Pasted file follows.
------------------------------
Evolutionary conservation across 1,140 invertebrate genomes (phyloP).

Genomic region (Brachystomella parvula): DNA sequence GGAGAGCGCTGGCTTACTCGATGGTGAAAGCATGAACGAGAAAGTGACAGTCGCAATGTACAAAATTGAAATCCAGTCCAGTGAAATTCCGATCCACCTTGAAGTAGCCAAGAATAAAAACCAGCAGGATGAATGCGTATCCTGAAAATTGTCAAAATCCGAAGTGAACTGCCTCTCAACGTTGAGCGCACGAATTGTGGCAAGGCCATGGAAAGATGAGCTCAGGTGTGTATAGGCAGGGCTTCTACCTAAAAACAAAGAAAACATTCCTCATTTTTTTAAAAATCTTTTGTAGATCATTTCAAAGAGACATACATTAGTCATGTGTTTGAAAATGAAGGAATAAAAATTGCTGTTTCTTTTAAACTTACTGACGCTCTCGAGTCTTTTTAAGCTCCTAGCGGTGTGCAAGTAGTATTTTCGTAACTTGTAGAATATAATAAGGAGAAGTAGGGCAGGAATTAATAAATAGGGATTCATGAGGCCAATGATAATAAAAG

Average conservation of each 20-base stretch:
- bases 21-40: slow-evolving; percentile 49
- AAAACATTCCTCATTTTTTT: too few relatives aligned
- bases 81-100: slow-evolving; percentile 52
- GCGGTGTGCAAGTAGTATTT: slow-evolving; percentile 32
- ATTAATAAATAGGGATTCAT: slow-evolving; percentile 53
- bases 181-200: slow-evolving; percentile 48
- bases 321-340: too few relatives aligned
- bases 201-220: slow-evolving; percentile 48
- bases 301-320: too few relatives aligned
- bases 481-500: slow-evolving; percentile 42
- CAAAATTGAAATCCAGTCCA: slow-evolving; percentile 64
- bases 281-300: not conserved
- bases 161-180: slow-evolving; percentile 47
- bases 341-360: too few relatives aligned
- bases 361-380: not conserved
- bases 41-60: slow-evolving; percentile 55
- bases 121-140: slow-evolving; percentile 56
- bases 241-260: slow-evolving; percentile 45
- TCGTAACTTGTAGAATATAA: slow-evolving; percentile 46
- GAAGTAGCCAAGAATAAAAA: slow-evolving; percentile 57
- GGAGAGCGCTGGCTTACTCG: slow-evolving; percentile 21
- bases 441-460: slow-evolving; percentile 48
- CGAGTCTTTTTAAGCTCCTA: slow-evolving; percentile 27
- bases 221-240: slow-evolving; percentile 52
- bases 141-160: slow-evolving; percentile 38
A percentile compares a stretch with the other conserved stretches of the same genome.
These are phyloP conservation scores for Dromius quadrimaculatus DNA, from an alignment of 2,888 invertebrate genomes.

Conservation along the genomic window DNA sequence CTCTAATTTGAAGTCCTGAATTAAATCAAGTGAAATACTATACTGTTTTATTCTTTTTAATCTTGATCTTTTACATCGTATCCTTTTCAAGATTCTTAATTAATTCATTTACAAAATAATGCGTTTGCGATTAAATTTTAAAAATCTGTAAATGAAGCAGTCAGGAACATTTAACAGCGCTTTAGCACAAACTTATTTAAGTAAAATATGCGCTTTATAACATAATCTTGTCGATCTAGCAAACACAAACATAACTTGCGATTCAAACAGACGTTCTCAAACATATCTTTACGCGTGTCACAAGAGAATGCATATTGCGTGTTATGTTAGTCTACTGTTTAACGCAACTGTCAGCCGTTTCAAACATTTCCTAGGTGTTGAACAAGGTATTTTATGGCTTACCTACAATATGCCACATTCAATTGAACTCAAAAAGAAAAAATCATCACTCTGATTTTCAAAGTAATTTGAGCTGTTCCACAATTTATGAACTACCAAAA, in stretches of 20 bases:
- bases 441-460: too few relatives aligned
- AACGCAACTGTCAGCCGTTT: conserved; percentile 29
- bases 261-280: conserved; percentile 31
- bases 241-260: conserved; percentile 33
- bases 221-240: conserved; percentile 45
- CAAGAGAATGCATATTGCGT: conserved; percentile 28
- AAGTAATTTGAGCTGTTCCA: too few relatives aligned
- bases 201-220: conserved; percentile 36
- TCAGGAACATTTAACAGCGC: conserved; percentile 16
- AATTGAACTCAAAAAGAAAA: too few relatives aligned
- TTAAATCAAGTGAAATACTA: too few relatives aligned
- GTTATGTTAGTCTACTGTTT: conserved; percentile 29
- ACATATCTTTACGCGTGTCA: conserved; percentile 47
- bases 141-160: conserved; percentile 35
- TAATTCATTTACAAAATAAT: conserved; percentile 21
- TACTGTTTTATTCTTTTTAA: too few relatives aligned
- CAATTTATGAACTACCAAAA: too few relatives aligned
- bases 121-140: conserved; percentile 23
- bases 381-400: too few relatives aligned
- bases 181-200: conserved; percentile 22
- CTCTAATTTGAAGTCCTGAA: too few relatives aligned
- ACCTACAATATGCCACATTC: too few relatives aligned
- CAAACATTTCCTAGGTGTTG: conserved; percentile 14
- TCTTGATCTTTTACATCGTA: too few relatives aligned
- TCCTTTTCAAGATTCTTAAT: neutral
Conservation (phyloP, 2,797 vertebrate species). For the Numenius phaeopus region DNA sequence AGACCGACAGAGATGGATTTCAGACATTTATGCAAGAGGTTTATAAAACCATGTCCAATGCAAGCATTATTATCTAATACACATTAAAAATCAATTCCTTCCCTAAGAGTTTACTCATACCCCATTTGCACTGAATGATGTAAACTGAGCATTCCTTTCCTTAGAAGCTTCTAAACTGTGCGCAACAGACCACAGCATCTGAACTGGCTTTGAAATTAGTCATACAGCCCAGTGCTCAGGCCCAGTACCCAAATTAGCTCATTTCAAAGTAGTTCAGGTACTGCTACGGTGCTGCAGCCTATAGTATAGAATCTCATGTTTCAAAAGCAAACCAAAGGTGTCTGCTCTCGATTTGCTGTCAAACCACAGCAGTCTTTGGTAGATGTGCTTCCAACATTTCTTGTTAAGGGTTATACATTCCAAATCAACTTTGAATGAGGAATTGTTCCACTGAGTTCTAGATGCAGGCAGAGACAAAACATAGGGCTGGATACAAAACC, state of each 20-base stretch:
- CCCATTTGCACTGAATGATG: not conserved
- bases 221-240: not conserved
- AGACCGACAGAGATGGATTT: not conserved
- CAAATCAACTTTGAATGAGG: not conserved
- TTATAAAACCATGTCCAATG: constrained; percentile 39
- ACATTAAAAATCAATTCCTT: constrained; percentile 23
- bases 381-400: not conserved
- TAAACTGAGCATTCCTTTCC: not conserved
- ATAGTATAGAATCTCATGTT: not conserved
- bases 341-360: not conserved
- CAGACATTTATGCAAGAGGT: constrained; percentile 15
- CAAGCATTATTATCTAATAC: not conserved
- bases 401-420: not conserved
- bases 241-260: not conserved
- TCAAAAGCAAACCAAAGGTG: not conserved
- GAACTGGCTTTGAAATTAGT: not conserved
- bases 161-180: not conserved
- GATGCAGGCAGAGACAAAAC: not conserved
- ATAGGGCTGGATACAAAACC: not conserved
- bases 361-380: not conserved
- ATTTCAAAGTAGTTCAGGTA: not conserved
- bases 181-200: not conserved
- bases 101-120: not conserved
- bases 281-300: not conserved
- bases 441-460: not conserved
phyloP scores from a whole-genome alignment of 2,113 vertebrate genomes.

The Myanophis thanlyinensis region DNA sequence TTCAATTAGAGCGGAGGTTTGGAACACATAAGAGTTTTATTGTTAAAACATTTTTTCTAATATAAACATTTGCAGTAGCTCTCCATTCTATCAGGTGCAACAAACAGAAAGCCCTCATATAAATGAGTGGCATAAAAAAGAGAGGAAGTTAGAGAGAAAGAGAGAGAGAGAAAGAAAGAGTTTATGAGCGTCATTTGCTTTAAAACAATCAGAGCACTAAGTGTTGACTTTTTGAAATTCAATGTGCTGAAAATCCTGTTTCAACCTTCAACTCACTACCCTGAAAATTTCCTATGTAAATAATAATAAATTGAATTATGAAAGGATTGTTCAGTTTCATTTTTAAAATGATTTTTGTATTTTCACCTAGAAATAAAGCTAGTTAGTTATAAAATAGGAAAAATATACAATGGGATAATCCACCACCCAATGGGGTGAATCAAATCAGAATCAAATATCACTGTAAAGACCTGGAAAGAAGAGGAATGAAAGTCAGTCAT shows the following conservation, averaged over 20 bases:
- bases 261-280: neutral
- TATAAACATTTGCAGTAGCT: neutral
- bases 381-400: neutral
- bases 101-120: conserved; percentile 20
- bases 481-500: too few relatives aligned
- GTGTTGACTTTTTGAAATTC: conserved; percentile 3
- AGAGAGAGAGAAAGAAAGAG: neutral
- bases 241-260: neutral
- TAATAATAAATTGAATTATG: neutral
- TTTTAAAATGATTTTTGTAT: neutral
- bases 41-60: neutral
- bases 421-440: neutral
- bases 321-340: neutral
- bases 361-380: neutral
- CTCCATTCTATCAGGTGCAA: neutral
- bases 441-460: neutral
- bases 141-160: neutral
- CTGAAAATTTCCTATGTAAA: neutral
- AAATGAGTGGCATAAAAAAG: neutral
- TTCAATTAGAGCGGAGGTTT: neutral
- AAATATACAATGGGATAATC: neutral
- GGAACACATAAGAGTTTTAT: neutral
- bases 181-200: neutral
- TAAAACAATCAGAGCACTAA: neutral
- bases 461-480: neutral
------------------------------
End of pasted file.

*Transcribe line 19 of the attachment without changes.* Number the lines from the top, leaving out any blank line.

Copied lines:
- bases 41-60: slow-evolving; percentile 55